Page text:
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18th January 2019
When attempting to understand legal documents, the pages can appear littered with unfamiliar legal jargon. And you can be easily intimidated by the information they contain purely because you do not know what a few phrases mean.
A key part of the battle to get to grips with new legal content is translating any specialist terms into words and concepts that you are familiar with and understand. This then enables you to breakdown the content on the page into accessible and consumable information. This week, we have outlined all of the jargon that comes with wills and testaments.
Once you get to grips with these, writing your will, will not seem as complicated as it did at first. You can use this blog post as a glossary to refer to as you navigate any of the paperwork relating to your will and testament.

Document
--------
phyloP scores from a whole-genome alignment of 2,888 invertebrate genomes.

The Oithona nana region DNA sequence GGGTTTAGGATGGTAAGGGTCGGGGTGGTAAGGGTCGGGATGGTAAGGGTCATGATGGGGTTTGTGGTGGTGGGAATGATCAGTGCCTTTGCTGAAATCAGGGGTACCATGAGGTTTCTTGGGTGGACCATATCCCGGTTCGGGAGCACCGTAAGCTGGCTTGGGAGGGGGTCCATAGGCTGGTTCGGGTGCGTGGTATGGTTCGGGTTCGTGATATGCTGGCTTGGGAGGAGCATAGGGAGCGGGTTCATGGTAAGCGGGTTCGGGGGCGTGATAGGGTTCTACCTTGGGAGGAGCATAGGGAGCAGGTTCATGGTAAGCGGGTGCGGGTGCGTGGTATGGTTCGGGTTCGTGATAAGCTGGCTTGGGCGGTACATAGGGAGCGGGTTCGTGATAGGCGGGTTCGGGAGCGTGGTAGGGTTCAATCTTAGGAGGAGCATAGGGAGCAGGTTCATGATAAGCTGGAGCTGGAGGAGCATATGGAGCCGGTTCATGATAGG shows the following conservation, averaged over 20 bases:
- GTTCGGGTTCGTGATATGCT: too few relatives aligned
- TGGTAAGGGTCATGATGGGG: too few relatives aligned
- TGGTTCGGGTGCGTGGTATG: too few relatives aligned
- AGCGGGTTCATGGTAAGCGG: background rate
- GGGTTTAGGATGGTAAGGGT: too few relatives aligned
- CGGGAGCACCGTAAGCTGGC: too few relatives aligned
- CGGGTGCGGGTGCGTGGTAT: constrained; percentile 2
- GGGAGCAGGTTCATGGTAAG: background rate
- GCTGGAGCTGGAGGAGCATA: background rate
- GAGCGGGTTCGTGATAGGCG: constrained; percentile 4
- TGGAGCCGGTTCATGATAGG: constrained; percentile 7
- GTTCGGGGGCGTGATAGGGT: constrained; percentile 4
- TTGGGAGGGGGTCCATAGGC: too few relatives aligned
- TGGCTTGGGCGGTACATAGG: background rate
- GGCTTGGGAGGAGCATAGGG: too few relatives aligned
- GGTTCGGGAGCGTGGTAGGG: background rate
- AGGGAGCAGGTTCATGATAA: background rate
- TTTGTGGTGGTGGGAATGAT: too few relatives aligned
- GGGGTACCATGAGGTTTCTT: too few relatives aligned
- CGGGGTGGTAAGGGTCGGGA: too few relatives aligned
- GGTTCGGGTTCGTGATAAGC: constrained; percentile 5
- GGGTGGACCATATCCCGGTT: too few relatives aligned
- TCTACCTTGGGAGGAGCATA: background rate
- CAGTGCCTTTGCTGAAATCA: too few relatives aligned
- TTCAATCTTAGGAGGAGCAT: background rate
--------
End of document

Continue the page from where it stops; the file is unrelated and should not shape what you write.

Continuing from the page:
A fixed sum of money paid to someone each year.
Determine or decide on.
Anything attached to a piece of land or building such that it becomes a part of that property, and is passed on to a new owner when the property is sold. For example a garage, air conditioning unit, or something abstract such as an easement or right of way.
Abbreviation of appurtenances.
Unpaid, overdue debt or unfulfilled obligations.
A person who is left anything in the will in question.
To leave to a person by the will.
The action of ‘bequeathing’ something.